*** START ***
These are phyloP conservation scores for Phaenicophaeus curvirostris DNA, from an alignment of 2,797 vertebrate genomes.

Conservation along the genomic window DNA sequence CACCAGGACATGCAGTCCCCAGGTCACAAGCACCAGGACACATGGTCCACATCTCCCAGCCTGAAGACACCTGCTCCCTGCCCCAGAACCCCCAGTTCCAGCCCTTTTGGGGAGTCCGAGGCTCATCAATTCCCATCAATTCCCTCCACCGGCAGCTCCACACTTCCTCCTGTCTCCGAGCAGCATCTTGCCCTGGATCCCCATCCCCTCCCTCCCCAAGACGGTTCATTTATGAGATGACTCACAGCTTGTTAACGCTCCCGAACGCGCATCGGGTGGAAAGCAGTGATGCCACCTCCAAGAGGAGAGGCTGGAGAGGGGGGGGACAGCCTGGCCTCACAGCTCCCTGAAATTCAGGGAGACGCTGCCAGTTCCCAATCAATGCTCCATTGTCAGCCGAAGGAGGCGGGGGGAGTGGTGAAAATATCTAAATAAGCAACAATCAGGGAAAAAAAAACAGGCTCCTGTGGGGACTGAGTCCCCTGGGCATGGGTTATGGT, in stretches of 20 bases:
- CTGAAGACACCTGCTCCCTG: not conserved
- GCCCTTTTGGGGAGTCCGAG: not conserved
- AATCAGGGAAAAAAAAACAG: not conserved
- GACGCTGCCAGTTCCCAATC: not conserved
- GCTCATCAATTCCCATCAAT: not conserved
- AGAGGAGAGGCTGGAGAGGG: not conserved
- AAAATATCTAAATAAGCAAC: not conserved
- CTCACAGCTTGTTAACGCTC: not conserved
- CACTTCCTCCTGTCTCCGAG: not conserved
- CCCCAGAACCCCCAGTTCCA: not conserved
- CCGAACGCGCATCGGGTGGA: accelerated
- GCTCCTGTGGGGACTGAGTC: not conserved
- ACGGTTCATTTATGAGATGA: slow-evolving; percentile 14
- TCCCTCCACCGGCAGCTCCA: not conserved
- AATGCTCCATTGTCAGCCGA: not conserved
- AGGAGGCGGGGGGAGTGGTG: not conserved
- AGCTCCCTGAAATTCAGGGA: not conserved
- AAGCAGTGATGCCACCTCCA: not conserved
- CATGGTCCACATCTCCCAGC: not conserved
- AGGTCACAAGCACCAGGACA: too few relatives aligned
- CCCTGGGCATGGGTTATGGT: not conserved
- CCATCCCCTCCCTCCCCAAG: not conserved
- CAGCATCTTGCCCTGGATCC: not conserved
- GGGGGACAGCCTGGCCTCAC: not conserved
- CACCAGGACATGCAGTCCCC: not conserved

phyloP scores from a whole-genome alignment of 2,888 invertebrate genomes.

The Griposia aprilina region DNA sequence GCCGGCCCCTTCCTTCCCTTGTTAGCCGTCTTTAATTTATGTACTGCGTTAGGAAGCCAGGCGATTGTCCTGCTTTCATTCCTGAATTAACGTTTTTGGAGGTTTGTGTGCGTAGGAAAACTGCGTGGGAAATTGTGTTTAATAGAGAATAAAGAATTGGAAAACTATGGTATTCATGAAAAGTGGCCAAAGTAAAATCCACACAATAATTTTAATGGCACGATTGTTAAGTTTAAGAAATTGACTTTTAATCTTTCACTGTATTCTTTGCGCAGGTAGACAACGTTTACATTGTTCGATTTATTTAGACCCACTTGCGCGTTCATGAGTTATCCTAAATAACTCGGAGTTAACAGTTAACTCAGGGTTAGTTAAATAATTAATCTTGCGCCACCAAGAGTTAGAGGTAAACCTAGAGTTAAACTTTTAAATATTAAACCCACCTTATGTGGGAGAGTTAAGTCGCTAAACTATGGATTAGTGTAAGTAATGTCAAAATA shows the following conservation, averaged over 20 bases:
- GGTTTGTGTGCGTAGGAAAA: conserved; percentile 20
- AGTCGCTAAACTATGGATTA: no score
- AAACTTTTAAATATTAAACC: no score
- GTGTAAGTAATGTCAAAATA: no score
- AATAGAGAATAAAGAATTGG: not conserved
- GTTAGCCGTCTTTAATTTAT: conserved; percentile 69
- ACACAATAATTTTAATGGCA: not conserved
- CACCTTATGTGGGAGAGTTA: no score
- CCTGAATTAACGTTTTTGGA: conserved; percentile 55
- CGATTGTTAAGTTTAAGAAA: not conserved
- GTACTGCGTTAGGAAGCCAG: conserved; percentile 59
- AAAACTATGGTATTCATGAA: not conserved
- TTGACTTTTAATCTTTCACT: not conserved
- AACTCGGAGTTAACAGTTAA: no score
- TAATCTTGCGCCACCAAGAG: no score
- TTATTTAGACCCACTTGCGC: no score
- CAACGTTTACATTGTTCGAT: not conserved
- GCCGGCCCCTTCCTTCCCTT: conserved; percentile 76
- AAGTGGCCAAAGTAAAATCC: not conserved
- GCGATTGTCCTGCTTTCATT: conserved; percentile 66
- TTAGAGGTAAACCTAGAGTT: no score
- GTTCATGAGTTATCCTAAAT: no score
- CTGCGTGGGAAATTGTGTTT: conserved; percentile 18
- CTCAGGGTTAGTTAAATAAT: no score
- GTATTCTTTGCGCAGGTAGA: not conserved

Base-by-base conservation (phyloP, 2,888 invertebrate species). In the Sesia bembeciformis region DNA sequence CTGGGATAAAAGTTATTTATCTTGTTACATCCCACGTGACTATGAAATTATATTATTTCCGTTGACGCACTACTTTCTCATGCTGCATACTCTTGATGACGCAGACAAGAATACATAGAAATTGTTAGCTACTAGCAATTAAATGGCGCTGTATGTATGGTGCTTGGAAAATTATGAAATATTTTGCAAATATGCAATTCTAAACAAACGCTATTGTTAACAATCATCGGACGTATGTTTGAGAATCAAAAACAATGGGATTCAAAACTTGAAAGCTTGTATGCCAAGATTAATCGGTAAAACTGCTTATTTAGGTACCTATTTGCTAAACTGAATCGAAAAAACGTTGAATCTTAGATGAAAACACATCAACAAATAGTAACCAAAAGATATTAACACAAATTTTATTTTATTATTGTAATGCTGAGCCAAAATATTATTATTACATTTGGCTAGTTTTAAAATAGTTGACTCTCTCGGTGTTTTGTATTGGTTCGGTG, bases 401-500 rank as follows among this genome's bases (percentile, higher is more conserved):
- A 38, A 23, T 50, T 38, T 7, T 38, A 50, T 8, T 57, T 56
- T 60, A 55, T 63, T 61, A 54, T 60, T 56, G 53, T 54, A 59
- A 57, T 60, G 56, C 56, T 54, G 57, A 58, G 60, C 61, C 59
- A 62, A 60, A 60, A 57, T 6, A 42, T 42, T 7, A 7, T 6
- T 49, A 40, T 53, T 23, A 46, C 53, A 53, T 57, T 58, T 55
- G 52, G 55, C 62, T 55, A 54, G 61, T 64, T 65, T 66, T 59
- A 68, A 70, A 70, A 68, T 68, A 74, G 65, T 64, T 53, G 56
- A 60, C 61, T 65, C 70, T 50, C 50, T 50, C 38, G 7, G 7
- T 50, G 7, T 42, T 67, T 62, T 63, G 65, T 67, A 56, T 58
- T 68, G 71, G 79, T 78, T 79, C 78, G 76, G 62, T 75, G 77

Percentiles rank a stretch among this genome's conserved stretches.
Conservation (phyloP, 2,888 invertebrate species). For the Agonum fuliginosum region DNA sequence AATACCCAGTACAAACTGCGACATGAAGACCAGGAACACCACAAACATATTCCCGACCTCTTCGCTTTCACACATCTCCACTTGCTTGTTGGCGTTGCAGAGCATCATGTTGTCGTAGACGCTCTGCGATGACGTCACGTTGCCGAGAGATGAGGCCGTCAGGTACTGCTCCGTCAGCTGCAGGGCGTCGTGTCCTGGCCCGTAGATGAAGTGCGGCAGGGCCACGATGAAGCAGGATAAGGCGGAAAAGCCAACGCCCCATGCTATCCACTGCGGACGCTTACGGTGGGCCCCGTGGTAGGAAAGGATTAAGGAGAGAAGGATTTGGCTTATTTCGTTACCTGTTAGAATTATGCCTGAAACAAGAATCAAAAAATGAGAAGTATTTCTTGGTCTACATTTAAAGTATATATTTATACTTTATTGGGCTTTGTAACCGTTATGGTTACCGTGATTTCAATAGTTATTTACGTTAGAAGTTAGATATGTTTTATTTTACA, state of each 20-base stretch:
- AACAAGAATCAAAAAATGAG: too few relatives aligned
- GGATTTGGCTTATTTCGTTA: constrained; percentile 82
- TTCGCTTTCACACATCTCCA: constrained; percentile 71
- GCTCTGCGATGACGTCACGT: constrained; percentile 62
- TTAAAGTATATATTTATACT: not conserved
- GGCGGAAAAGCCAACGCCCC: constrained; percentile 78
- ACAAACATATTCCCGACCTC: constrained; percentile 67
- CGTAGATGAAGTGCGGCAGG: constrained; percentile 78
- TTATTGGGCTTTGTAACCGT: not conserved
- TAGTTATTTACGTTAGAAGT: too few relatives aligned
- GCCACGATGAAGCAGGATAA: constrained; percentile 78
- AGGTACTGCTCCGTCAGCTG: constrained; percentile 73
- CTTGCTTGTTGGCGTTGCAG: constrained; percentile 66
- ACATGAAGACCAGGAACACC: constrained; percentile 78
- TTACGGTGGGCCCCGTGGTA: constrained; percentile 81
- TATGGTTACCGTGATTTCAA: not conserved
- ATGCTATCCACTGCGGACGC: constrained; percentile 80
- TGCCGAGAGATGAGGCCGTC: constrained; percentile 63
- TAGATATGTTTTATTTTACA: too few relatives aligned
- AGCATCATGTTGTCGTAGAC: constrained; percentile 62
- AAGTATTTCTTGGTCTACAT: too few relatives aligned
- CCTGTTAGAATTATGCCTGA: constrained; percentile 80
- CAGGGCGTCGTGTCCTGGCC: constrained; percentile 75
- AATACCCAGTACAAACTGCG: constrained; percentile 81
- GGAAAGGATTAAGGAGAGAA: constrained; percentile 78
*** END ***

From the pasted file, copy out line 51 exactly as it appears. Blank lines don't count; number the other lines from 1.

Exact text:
- GTTCATGAGTTATCCTAAAT: no score